Will Wearing A Hat Make Me Go Bald? (Skeptical Inquirer)

10 minute read

While losing the hair on our heads doesn’t have any serious medical implications on its own, it can be seriously damaging to our psyches. Studies have shown that both women and men with alopecia, or hair loss, experience increased stress, diminished self-esteem, and other negative psychological effects.

Some of us live in fear of our part widening or our hairlines receding. Others have made peace with their eventual journey to becoming a Patrick Stewart lookalike. Either way, you’ve likely heard a lot of unsubstantiated claims about behaviors that can cause baldness. As usual, some can be dismissed outright (no, masturbating won’t make you go bald), but some bear further investigation.

Read the entire article here: https://skepticalinquirer.org/exclusive/will-wearing-a-hat-make-me-go-bald/

Am I Drunk, Hungry, Or Both? Alcohol As An Appetite Stimulant (Skeptical Inquirer)

8 minute read

If you’ve never gotten fast food after leaving a bar late at night (or, more correctly, early in the morning) I’d highly recommend it. I’ve never been sure if it’s the intoxication, the tiredness, or the unusual hour that makes post-pub falafel taste like heaven, but somehow after I go out drinking with my lab mates the food always just is better. I had resigned myself to the mysterious joy of 2 a.m. poutine remaining just that, a mystery. But last Christmas my grandfather took me by the shoulders and with odd earnest asked me to write an article finding out if alcohol is an appetite stimulant. Well, Grandpa, it may have taken seven months, but here it is! Let’s take a look at the evidence for alcohol as an appetite stimulant.

Read the entire article here: https://skepticalinquirer.org/exclusive/am-i-drunk-hungry-or-both-alcohol-as-an-appetite-stimulant/

Human-Guided Evolution Closer Than You Think (Skeptical Inquirer)

9 minute read

Evolution is often thought of as a solely long-term process. But the conception that its effects are only seen after millions of years ignores a crucial part of the evolutionary process: adaptation. Because we tend to fixate on the drastic changes caused by evolution over huge timescales, it’s easy to ignore the small variations between generations that add together over time to form the big evolutionary changes we focus on. This unintentional side-lining of small adaptations can blind us to the ways in which humans are directly affecting the evolutionary processes of nature. From tuskless elephants to fish that can’t smell, animals are developing specialized adaptations to allow them to live in ecosystems that have been disrupted and altered by mankind. These adaptations are one step in the evolutionary process that already bears the unmistakable marks of humanity’s influence.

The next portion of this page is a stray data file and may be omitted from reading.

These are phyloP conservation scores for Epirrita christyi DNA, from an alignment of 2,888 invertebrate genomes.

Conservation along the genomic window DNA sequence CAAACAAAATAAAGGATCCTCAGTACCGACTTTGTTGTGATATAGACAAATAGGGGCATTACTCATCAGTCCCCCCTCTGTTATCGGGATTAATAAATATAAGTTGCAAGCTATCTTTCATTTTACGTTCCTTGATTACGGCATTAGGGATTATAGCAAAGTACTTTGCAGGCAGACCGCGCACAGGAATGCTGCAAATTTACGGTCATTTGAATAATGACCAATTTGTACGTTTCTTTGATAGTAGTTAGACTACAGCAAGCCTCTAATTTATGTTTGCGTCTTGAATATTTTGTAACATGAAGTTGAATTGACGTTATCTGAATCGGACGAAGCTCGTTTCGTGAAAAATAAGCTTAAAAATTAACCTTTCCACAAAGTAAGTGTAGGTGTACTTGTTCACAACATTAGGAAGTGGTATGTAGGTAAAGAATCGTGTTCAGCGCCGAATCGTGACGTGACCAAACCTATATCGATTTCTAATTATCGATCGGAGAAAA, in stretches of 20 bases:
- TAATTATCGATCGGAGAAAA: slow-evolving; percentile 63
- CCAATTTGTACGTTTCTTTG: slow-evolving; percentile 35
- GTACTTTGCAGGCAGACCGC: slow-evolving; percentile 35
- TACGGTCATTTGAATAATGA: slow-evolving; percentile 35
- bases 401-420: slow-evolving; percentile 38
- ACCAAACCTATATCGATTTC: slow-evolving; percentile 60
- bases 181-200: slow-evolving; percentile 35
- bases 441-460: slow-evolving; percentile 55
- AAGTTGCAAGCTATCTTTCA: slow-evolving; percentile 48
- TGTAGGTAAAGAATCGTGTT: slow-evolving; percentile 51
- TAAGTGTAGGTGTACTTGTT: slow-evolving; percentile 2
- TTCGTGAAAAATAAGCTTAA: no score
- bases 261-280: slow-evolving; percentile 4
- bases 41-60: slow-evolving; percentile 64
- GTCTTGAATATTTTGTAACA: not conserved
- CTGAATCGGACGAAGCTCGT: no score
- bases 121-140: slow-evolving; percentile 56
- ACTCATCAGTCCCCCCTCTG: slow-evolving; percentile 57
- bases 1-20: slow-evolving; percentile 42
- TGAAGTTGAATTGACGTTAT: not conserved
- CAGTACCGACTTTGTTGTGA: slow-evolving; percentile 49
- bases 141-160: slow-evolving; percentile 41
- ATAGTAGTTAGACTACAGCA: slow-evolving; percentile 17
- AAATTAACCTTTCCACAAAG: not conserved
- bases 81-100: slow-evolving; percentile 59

Just as humans are changing the planet, they’re changing the fauna that inhabit it. Here are some examples of how.

You can read the entire article here: https://skepticalinquirer.org/exclusive/human-guided-evolution-closer-than-you-think/

Your Pets May Be Susceptible to COVID-19, Here’s Why You Shouldn’t Panic (McGill OSS)

7 minute read

While it seems that cats, and in rare circumstances, dogs, can become infected with SARS-CoV-2, there is no need to panic. Pets tend to exhibit very mild symptoms and make full recoveries. There’s no evidence at this time that COVID-19 can be spread from animals to humans, and although the same cannot be said for humans to animals, the transmission rates seem very low.

Read the full article here: https://www.mcgill.ca/oss/article/covid-19/your-pets-may-be-susceptible-covid-19-heres-why-you-shouldnt-panic

Knocked Out, Put Under, Anesthetized and Sedated: Different Types of Anesthesia (McGill OSS)

3 minute read

Whether you call it being “put under” or “knocked out”, anesthesia conjures up mental images of deeply sedated patients unable to speak, move or even breathe on their own. However, not all kinds of anesthesia are made equal, and not all kinds carry the same risks.
Read the full article here: https://mcgill.ca/oss/article/health-general-science/knocked-out-put-under-anesthetized-and-sedated-different-types-anesthesia